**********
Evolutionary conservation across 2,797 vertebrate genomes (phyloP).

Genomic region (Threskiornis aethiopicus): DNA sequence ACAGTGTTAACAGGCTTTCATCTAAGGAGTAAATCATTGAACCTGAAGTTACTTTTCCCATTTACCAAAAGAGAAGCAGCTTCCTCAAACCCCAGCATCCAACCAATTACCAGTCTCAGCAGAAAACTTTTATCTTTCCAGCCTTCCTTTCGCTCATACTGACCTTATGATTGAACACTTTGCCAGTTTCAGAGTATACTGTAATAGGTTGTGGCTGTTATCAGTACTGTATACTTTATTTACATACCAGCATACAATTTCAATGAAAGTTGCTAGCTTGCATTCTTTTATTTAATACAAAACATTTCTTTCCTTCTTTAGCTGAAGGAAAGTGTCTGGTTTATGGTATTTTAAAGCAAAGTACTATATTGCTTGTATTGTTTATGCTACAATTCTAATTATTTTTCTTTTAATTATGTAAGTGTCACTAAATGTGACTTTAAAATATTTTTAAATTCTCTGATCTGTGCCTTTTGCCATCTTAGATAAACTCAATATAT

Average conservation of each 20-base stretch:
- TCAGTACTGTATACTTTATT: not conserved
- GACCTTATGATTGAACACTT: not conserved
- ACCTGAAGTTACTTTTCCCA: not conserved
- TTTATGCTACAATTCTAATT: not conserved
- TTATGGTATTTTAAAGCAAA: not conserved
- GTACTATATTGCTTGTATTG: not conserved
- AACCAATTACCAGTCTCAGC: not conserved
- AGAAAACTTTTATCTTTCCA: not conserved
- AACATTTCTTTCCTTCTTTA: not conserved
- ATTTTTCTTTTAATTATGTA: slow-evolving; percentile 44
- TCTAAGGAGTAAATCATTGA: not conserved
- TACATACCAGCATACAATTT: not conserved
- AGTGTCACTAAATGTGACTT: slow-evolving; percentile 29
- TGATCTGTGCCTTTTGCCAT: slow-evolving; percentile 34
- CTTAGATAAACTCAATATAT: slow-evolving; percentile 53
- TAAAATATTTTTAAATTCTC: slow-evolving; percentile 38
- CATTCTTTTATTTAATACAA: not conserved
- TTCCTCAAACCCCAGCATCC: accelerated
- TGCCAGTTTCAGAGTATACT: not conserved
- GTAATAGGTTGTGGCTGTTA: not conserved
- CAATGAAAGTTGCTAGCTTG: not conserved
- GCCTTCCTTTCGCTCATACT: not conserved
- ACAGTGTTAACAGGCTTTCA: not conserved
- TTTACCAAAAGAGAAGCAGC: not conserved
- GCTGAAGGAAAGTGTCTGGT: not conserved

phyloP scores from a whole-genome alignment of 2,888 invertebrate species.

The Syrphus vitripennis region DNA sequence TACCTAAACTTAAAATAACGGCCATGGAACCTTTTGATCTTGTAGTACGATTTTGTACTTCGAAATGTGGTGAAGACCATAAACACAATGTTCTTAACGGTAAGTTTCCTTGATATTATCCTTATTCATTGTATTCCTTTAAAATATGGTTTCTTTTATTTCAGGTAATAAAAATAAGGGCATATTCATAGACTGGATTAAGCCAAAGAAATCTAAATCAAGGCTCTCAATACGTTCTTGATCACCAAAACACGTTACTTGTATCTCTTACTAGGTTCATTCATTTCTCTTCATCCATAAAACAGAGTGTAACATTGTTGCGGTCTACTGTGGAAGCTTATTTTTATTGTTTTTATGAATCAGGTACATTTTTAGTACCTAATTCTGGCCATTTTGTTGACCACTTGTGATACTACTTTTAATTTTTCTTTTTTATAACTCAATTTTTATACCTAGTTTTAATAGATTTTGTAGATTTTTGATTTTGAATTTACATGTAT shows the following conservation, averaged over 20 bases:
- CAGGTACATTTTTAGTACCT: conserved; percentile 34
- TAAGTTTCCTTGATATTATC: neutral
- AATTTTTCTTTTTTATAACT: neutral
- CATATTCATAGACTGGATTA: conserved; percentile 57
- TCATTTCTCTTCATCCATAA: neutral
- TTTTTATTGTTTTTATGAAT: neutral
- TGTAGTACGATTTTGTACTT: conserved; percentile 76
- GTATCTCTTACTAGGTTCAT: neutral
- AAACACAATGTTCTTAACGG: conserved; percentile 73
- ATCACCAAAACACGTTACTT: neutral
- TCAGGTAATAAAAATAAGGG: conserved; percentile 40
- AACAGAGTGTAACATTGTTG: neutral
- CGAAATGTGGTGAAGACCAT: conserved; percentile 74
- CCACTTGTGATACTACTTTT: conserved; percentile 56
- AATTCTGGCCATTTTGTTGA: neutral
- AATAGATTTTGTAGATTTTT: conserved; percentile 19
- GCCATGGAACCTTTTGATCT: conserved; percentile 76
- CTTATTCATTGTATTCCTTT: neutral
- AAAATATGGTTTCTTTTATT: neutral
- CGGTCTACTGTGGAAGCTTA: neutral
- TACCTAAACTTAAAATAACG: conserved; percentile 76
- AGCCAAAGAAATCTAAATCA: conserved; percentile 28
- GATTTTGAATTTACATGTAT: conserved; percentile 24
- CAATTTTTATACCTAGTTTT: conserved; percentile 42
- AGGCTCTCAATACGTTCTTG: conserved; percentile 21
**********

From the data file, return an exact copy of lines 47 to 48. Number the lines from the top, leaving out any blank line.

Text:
- GCCATGGAACCTTTTGATCT: conserved; percentile 76
- CTTATTCATTGTATTCCTTT: neutral